THE Undergraduate Council's legitimacy was tested over the issue of the Reserve Officers' Training Corps (ROTC) at Harvard--and it appears that the council failed that the test. The council tried to exchange the integrity of its democratic process for "legitimacy" in the eyes of a vocal minority of its constituents and ended up with egg on its face.
As a council member, I attended last Sunday's meeting at which the council considered a resolution which declared unconstitutional its previous request to allow ROTC back on campus. Never mind that there are serious problems with a legislative body assessing the constitutionality of its own actions in retrospect. There are enough questions involved with the manner in which the council proceeded to declare the resolution unconstitutional.
Two strains of tenuous reasoning dominated the proceedings. First, council members appeared eager to relieve themselves of the guilt of calling for ROTC's return the week before. This guilt was heaped upon them by anti ROTC protesters who claimed that the council is constitutionally prohibited from endorsing ROTC because the military excludes gays.
Second, the council seemed disposed to debate the resolution on the basis of ROTC's merits--not strictly on the basis of constitutionality, as the chair specifically requested.
In the race for the 1988 Republican nomination, George Bush effectively eliminated Robert Dole from the race by using advertisements that accused Dole of flip-flopping on major issues. This criticism is equally applicable to the council. The council is guilty of political opportunism. Many council members claimed that they were not aware of the extent to which the military discriminated against homosexuals. Any witness to the debate surrounding the council's original call to reinstitute ROTC would be hard-pressed to find confirmation for such a claim.
It is hard to imagine how anyone could misinterpret the vocal opposition of gay-rights activists who specifically condemned the military's discriminatory policies during the original council debate. In fact, the issue of constitutionality was addressed at that same meeting.
BUT some council members apparently didn't get the message until after week's worth of front-page press and highly visible protests. During this storm of contention, no one noticed that the council's constitution also calls upon the body to fight against discrimination on the basis of economic disadvantage. There, in the very same sentence of the council charter, the rights of the gay community are upheld along with the rights of the economically disadvantaged. The council constitution provides no guide in this no-win situation. The only appeal is to debate on the merits of the issue, something that cannot be addressed by a resolution restricted to constitutionality. Viewed as a question of symbolism versus hard reality, I came down on the side of the disadvantaged.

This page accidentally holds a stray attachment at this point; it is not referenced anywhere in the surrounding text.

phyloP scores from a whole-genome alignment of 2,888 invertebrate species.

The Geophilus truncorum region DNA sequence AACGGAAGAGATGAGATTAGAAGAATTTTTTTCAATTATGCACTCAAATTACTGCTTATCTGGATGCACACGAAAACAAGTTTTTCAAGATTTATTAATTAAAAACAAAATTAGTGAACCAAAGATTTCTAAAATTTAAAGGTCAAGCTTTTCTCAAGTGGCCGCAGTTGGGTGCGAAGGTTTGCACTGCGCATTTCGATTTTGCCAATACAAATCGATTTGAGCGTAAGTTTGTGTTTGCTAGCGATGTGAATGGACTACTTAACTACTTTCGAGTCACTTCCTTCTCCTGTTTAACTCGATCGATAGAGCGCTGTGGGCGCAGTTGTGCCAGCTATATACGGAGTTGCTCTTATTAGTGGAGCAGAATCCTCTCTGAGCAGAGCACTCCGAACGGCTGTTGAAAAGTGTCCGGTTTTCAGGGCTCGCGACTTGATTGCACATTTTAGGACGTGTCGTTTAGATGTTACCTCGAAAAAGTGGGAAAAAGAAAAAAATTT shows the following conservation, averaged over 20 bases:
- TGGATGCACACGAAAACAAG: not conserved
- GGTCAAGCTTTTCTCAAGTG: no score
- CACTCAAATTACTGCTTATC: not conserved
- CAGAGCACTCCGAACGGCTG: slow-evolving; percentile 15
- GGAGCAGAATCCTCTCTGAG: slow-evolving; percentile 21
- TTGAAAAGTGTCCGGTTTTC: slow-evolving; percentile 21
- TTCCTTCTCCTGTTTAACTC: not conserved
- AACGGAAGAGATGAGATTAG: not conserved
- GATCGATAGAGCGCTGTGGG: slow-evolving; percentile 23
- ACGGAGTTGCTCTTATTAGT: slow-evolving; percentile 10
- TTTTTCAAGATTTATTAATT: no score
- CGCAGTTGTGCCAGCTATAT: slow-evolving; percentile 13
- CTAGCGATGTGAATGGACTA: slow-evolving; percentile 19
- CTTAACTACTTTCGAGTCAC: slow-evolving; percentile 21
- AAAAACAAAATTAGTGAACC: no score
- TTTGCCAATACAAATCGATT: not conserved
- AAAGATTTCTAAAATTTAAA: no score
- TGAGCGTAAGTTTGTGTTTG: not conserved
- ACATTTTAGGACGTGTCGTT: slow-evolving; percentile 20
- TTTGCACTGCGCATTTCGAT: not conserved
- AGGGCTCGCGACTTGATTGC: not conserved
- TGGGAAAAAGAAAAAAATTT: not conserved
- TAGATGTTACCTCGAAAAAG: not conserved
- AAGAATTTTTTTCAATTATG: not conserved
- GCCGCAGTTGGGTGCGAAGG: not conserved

Guilt over the ROTC issue cannot be absolved by hiding behind unfounded appeals to constitutionality. Nothing gets resolved that way. After the adoption of the resolution declaring 7S-28 unconstitutional, the anti-ROTC contingent got up and cheered as if they had won some moral victory. But it was a hollow victory indeed. ROTC was not defeated on the basis of its merits--as it should have been--but on the misapplied technicality of constitutionality.
Why does the military discriminate against gays? This question seems to have been taken for granted during the ROTC debate. The military forbids women from participating in combat and even in noncombat roles and rigidly segregates them from men, forbidding heterosexual relationships in the process. The military does everything to minimize horizontal ties which would dilute the vertical ones of the command hierarchy. Given the separation of women from men and the minimization of horizontal ties, which the vast majority of Americans accept, how does one propose to integrate gays into the armed forces without contradicting these goals? Never has this question been answered by the anti-ROTC contingent.
The amendment concerning the constitutionality of ROTC should have been defeated in order to allow an intelligent discussion of the military's policies. Despite the restriction on commentary not relevant to the issue of constitutionality, speakers at the last council meeting were allowed to spout off about the issue's merits. But the vote that followed pertained only to constitutionality. The two issues, merits and constitutionality, became confused. The losers were the democratic process and the legitimacy of the Undergraduate Council.
A vocal minority of anti-militarists used the constitutionality question to force the council's hand on the ROTC issue. But their opposition to ROTC is not restricted to discrimination, as shown by their near-riot after the debate was settled in their favor. Clearly, they agree with the democratic process only when it serves their purposes. The council was all too willing to accommodate their selective interests.